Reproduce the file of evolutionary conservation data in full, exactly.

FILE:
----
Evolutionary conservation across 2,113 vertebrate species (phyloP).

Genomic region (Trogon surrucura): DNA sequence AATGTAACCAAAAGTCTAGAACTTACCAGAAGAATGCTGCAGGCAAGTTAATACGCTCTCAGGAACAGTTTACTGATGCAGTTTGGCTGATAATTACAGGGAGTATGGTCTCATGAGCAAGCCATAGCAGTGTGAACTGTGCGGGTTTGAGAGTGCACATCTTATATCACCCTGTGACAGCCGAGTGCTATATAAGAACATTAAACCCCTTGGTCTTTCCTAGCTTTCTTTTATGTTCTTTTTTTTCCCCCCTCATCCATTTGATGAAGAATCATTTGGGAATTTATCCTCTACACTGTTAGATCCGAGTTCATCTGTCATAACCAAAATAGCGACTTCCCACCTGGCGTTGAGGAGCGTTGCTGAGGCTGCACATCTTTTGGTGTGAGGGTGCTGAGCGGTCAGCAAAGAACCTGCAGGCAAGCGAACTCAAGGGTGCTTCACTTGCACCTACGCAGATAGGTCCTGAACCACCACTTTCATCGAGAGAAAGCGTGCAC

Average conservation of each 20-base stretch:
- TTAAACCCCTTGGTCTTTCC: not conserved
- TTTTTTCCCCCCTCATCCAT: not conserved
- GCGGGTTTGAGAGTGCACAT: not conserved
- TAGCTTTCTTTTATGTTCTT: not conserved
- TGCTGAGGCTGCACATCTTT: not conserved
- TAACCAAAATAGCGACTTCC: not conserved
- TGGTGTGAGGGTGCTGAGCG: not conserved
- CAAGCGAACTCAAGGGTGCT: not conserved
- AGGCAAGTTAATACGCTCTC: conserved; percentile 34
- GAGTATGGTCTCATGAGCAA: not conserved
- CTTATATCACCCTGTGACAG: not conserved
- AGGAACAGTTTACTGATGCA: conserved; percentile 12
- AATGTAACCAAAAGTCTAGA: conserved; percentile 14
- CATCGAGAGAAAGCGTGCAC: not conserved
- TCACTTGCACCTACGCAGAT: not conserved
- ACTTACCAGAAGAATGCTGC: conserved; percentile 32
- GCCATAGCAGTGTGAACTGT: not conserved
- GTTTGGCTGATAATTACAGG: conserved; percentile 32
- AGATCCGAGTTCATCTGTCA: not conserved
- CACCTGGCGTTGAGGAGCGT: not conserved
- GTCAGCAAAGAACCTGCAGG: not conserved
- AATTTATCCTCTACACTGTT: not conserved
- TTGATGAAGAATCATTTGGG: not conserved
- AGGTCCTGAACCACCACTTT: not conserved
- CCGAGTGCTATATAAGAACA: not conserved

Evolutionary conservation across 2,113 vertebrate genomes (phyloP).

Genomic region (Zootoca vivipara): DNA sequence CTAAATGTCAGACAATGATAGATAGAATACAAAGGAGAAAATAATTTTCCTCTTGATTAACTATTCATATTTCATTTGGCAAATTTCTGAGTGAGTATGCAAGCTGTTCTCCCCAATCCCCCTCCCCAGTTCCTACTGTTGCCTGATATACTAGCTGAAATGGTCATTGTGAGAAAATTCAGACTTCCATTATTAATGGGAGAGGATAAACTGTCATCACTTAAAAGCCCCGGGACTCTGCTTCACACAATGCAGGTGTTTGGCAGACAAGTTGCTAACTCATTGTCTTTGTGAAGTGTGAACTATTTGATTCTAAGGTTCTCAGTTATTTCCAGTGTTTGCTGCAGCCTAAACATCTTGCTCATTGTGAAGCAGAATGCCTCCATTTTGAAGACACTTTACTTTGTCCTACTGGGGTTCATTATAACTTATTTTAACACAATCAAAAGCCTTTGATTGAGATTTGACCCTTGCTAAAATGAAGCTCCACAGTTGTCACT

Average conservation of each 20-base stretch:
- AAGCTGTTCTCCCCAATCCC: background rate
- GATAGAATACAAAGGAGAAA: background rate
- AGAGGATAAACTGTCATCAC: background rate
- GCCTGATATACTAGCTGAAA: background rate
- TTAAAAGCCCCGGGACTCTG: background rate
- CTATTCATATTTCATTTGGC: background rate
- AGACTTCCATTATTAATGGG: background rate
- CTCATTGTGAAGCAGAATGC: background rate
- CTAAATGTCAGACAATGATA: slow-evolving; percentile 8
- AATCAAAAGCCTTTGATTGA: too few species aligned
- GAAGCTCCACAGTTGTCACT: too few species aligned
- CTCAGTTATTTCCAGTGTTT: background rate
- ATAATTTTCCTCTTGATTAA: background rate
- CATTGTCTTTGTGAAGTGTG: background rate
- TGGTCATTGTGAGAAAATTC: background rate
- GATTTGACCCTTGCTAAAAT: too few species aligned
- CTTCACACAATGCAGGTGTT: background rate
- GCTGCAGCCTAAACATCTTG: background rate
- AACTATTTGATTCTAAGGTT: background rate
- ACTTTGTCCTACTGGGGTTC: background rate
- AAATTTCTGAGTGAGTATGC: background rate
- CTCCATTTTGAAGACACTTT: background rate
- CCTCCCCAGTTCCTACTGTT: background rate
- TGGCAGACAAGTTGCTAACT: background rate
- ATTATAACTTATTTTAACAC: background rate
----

Evolutionary conservation across 2,113 vertebrate species (phyloP).

Genomic region (Trogon surrucura): DNA sequence AATGTAACCAAAAGTCTAGAACTTACCAGAAGAATGCTGCAGGCAAGTTAATACGCTCTCAGGAACAGTTTACTGATGCAGTTTGGCTGATAATTACAGGGAGTATGGTCTCATGAGCAAGCCATAGCAGTGTGAACTGTGCGGGTTTGAGAGTGCACATCTTATATCACCCTGTGACAGCCGAGTGCTATATAAGAACATTAAACCCCTTGGTCTTTCCTAGCTTTCTTTTATGTTCTTTTTTTTCCCCCCTCATCCATTTGATGAAGAATCATTTGGGAATTTATCCTCTACACTGTTAGATCCGAGTTCATCTGTCATAACCAAAATAGCGACTTCCCACCTGGCGTTGAGGAGCGTTGCTGAGGCTGCACATCTTTTGGTGTGAGGGTGCTGAGCGGTCAGCAAAGAACCTGCAGGCAAGCGAACTCAAGGGTGCTTCACTTGCACCTACGCAGATAGGTCCTGAACCACCACTTTCATCGAGAGAAAGCGTGCAC

Average conservation of each 20-base stretch:
- TTAAACCCCTTGGTCTTTCC: not conserved
- TTTTTTCCCCCCTCATCCAT: not conserved
- GCGGGTTTGAGAGTGCACAT: not conserved
- TAGCTTTCTTTTATGTTCTT: not conserved
- TGCTGAGGCTGCACATCTTT: not conserved
- TAACCAAAATAGCGACTTCC: not conserved
- TGGTGTGAGGGTGCTGAGCG: not conserved
- CAAGCGAACTCAAGGGTGCT: not conserved
- AGGCAAGTTAATACGCTCTC: conserved; percentile 34
- GAGTATGGTCTCATGAGCAA: not conserved
- CTTATATCACCCTGTGACAG: not conserved
- AGGAACAGTTTACTGATGCA: conserved; percentile 12
- AATGTAACCAAAAGTCTAGA: conserved; percentile 14
- CATCGAGAGAAAGCGTGCAC: not conserved
- TCACTTGCACCTACGCAGAT: not conserved
- ACTTACCAGAAGAATGCTGC: conserved; percentile 32
- GCCATAGCAGTGTGAACTGT: not conserved
- GTTTGGCTGATAATTACAGG: conserved; percentile 32
- AGATCCGAGTTCATCTGTCA: not conserved
- CACCTGGCGTTGAGGAGCGT: not conserved
- GTCAGCAAAGAACCTGCAGG: not conserved
- AATTTATCCTCTACACTGTT: not conserved
- TTGATGAAGAATCATTTGGG: not conserved
- AGGTCCTGAACCACCACTTT: not conserved
- CCGAGTGCTATATAAGAACA: not conserved

Evolutionary conservation across 2,113 vertebrate genomes (phyloP).

Genomic region (Zootoca vivipara): DNA sequence CTAAATGTCAGACAATGATAGATAGAATACAAAGGAGAAAATAATTTTCCTCTTGATTAACTATTCATATTTCATTTGGCAAATTTCTGAGTGAGTATGCAAGCTGTTCTCCCCAATCCCCCTCCCCAGTTCCTACTGTTGCCTGATATACTAGCTGAAATGGTCATTGTGAGAAAATTCAGACTTCCATTATTAATGGGAGAGGATAAACTGTCATCACTTAAAAGCCCCGGGACTCTGCTTCACACAATGCAGGTGTTTGGCAGACAAGTTGCTAACTCATTGTCTTTGTGAAGTGTGAACTATTTGATTCTAAGGTTCTCAGTTATTTCCAGTGTTTGCTGCAGCCTAAACATCTTGCTCATTGTGAAGCAGAATGCCTCCATTTTGAAGACACTTTACTTTGTCCTACTGGGGTTCATTATAACTTATTTTAACACAATCAAAAGCCTTTGATTGAGATTTGACCCTTGCTAAAATGAAGCTCCACAGTTGTCACT

Average conservation of each 20-base stretch:
- AAGCTGTTCTCCCCAATCCC: background rate
- GATAGAATACAAAGGAGAAA: background rate
- AGAGGATAAACTGTCATCAC: background rate
- GCCTGATATACTAGCTGAAA: background rate
- TTAAAAGCCCCGGGACTCTG: background rate
- CTATTCATATTTCATTTGGC: background rate
- AGACTTCCATTATTAATGGG: background rate
- CTCATTGTGAAGCAGAATGC: background rate
- CTAAATGTCAGACAATGATA: slow-evolving; percentile 8
- AATCAAAAGCCTTTGATTGA: too few species aligned
- GAAGCTCCACAGTTGTCACT: too few species aligned
- CTCAGTTATTTCCAGTGTTT: background rate
- ATAATTTTCCTCTTGATTAA: background rate
- CATTGTCTTTGTGAAGTGTG: background rate
- TGGTCATTGTGAGAAAATTC: background rate
- GATTTGACCCTTGCTAAAAT: too few species aligned
- CTTCACACAATGCAGGTGTT: background rate
- GCTGCAGCCTAAACATCTTG: background rate
- AACTATTTGATTCTAAGGTT: background rate
- ACTTTGTCCTACTGGGGTTC: background rate
- AAATTTCTGAGTGAGTATGC: background rate
- CTCCATTTTGAAGACACTTT: background rate
- CCTCCCCAGTTCCTACTGTT: background rate
- TGGCAGACAAGTTGCTAACT: background rate
- ATTATAACTTATTTTAACAC: background rate